• $\begingroup$ Well, as of Monday, I came into need of exactly the same thing, but this is the first time I am doing something like this; although it does not look difficult, I could use a bit more details of the algorithm: For example, in the example above, if point 2 was lower twice as far from point 3, how is this solved? I mean, say cell 134 was divided first and point 5 now exists; then (with point 2 further down) segment 1-3 is not the longest edge of cell 123...so? Is cell 123 divided within a single visit until it uses point 5? At a more global level, is the mesh re-built after every single pass? and $\endgroup$ – user21974 Oct 12 '16 at 17:59
  • $\begingroup$ @gsal Yes if node 2 is twice as far down from node 3 then things do become more complicated. What you must do is run through the mesh refining (along their longest edge) the triangles that are marked. Doing this may create situations as you describe where there are hanging nodes. You must then iteratively go through the mesh again (refining as needed) to remove all hanging nodes. $\endgroup$ – James Oct 14 '16 at 5:27
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The way this is typically handled is by running a pass before you actually split cells that determines which other cells also have to be refined. In pseudo-code, this could look like this:

for (cell in cells)
  if (cell->is_marked_for_refinement && cell->edge_to_split == unassigned)
  {
     e = longest edge of cell (0...2);
     cell->set_edge_to_split(e);
     n = cell->neighbor(e);
     n->mark_for_refinement();  // if we split this cell along edge e,
                                // then we also need to split cell n
     n_of_n = n->get_neighbor_index(cell); // find out along which edge
                                // of n the current cell is
     n->set_edge_to_split (n_of_n);
  }

This process ensures that you first mark all cells that actually need to be split, before you do the splitting.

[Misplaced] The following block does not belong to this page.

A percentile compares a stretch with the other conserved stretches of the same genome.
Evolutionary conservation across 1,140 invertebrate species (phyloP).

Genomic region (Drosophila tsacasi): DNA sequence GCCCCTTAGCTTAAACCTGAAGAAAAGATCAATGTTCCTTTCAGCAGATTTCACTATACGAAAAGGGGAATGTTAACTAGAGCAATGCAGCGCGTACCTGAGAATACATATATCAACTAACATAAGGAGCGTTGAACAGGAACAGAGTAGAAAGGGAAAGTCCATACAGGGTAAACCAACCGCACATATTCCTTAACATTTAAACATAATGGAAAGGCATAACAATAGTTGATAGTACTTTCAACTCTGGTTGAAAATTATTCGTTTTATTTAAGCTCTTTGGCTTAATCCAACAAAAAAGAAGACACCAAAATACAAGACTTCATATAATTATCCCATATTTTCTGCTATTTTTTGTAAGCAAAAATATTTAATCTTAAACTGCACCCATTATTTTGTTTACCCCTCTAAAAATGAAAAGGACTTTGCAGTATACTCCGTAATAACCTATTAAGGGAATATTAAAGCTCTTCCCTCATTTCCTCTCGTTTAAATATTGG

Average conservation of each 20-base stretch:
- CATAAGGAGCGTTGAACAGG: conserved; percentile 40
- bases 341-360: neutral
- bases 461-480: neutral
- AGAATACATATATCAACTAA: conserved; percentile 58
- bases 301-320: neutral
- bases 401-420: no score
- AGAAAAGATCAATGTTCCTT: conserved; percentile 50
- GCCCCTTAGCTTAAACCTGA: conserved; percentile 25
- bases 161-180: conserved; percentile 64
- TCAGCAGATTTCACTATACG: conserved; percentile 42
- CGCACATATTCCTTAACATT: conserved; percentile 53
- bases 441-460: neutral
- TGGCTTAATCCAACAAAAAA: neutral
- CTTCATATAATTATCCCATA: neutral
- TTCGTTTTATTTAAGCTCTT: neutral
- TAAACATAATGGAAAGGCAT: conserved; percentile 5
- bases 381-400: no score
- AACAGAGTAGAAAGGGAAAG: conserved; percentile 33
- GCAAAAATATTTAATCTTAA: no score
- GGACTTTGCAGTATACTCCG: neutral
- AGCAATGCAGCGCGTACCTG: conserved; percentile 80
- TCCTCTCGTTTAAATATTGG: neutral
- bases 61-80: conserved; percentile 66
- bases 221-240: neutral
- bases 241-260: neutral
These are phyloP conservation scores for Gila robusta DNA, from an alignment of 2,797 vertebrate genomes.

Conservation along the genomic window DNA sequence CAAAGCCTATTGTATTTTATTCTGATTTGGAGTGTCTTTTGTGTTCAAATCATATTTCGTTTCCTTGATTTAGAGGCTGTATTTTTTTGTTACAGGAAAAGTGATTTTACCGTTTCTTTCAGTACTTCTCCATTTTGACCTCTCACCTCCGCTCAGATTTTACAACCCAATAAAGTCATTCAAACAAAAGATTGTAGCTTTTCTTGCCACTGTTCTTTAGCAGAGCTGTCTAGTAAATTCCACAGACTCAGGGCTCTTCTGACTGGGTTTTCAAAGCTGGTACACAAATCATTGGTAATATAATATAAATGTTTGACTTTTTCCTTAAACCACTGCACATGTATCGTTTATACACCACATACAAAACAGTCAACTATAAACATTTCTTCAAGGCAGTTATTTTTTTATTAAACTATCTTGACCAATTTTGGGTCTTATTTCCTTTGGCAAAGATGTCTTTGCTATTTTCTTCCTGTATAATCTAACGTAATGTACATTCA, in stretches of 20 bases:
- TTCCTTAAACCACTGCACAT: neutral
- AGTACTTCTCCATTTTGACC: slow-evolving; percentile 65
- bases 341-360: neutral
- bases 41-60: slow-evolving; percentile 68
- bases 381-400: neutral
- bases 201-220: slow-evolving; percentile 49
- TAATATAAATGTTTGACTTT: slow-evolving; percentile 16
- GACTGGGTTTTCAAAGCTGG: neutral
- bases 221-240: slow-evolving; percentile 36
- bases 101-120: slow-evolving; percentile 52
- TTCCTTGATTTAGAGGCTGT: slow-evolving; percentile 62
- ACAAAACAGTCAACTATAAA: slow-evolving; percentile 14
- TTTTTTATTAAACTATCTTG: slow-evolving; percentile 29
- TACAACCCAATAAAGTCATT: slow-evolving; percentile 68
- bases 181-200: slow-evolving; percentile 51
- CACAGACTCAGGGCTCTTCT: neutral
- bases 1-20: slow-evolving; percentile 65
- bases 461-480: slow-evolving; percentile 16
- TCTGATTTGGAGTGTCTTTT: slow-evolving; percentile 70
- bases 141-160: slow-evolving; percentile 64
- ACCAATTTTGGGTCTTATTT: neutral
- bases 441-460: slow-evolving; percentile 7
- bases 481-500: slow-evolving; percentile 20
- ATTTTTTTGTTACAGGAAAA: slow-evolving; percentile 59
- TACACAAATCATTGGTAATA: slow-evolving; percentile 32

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  • $\begingroup$ I think my problem is how to determine the neighbor cells efficiently, i.e. in the above pseudo-code the line: n = cell->neighbor(e);.If I understand your answer correctly then each cell (or maybe each edge) has pointers to its neighbor cells, but as the mesh is refined these pointers need to be updated to point to the smaller cells being created. This needs to be done in some efficient way and I am not sure how to do this. $\endgroup$ – James Oct 12 '15 at 17:13
  • 1
    $\begingroup$ Correct. You will need neighbor pointers for many other operations as well. You can efficiently set the neighbor pointers of new cells if you have neighbor pointers between their parents. After you have created all new cells, you essentially need a loop over all (now no longer active) parent cells and then do something like parent->child(c)->set_neighbor(n, parent->neighbor(n)->child(c) for some permutation of indices c=0,1 and n=0,1,2. $\endgroup$ – Wolfgang Bangerth Oct 12 '15 at 19:22
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With the help of Wolfgangs answer I think I have figured it out. It is necessary to include additional pointers in my Node class so that each Node in the binary tree can know who are its neighbors. For example my Node and Tree classes look like:

template <class T>
class Node
{
  public:
    T element;
    Node *parent;
    Node *left;
    Node *right;

  private:
    Node *neigh01;
    Node *neigh12;
    Node *neigh20;

    int hnode01;   //store hanging node numbers for this node
    int hnode12;  
    int hnode20;   

    bool refine;   //refinement flag saying this node is in need of refinement

  public:
    Node(T e) : element(e), parent(NULL), left(NULL), right(NULL), neigh01(NULL), neigh12(NULL), neigh20(NULL), hnode01(-1), hnode12(-1), hnode20(-1)
    {
    }

  //rest of methods
};


template <class T>
class Tree
{
  private:
    int numNodes;
    int numLeafNodes
    Node<T> *root;
    Node<T> *iterator;

  public:
    Tree();
    Tree(T e);
    ~Tree();

  void insert(T e);
  void deleteTree(Node<T> *leaf);

  //rest of class methods, etc...
};

The three additional Node pointers - neigh01, neigh12, & neigh20 - allow us to keep track of any neighbor Nodes. Graphically our tree structure might look like:

enter image description here enter image description here enter image description here enter image description here

where the red lines indicate neighbor Node connections. The important thing to remember when a triangle is refined (i.e. split by longest edge bisection) is that these new child Nodes can only be neighbors with:

  1. NULL (in the case of a boundary, i.e. no neighbor)
  2. each other (each left child Node will always have a neighboring right child Node)
  3. neighbors or children of the child Nodes' parent Node (any Nodes that are neighbors or children of a parent Node may be neighbors of the newly created child Nodes)

It is a little tricky, but with some shallow recursive functions I was able to ensure that the correct neighbor pointers were assigned every time a Node is refined. Here is the result for a test mesh before and after refinement:

enter image description here enter image description here

Indeed the mesh remains conformal!